Heaps of new small stories have been added to my list for this post since the last one I wrote HERE, so get a coffee or beer and settle in for a very mixed bag of little events. The first couple of topics are more family personal so you can skip these if you are after more general insights into Isaan life. I included them because the events they describe form part of my life here, which is the main theme for this blog.
I wrote about my second marriage to Gaun HERE and decided we couldn’t pass up an opportunity for an Isaan buffet party, the first in our new home. The event also coincided with a friend of ours from Chiang Mai visiting for a few days. For those of you who haven’t yet experienced a buffet it usually come in two forms. You can eat at one of the many buffet places that are scattered around, which in Si Bun Ruang are super basic, or get takeaway and set yourself up at home, which is what we did.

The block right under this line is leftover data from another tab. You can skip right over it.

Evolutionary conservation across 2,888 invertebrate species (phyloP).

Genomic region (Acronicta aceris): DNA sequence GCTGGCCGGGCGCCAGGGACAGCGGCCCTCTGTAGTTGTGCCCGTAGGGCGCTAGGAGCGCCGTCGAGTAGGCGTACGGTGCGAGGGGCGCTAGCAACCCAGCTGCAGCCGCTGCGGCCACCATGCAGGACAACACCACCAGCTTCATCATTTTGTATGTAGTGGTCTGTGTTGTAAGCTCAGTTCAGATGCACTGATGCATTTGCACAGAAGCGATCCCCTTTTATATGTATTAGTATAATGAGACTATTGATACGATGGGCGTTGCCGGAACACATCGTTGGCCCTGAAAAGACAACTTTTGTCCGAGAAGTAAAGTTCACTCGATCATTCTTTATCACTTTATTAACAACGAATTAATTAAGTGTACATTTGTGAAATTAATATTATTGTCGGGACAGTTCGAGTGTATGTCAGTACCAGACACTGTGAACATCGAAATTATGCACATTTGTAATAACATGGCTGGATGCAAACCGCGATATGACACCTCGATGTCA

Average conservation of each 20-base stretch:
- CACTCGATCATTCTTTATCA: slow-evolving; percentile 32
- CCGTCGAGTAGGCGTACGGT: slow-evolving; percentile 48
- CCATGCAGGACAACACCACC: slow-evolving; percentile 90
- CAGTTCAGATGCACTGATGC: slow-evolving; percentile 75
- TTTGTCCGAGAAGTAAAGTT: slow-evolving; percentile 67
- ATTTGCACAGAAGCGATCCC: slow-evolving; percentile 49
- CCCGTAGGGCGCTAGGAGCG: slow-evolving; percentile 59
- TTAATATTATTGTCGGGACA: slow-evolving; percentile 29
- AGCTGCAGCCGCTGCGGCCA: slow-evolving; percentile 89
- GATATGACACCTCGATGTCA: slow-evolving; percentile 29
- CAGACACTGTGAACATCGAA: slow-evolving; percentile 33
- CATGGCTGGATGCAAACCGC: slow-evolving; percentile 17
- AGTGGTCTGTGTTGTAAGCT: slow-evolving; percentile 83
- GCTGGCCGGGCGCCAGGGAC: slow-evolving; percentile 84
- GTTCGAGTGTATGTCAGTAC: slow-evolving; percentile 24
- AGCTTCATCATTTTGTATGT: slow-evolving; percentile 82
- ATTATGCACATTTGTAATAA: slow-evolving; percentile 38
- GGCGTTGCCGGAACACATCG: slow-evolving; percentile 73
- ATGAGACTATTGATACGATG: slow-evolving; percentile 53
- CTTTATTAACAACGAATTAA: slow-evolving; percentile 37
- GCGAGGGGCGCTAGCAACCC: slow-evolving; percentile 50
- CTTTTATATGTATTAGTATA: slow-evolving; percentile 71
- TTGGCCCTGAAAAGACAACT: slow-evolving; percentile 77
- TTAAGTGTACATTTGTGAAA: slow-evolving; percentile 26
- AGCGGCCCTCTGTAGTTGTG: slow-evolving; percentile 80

An Isaan buffet is made up of a selection of meats, most of which I struggle to identify when eating at the buffet shop, cooked over charcoal on a tin bowl with a raised area in the middle allowing the juices to run into the trough that runs around the outside filled with broth.
Unlike BBQ cooking where I paid 17,000 THB for an Aussie closed lid BBQ your buffet investment is a little more modest. Firstly you’ll need to buy a couple of charcoal burners and the tin cooling plates:
Next a visit to the markets and the buffet restaurant will give you all the ingredients you need. Stock up with grog, play some loud Isaan music and you’ve got yourself a party.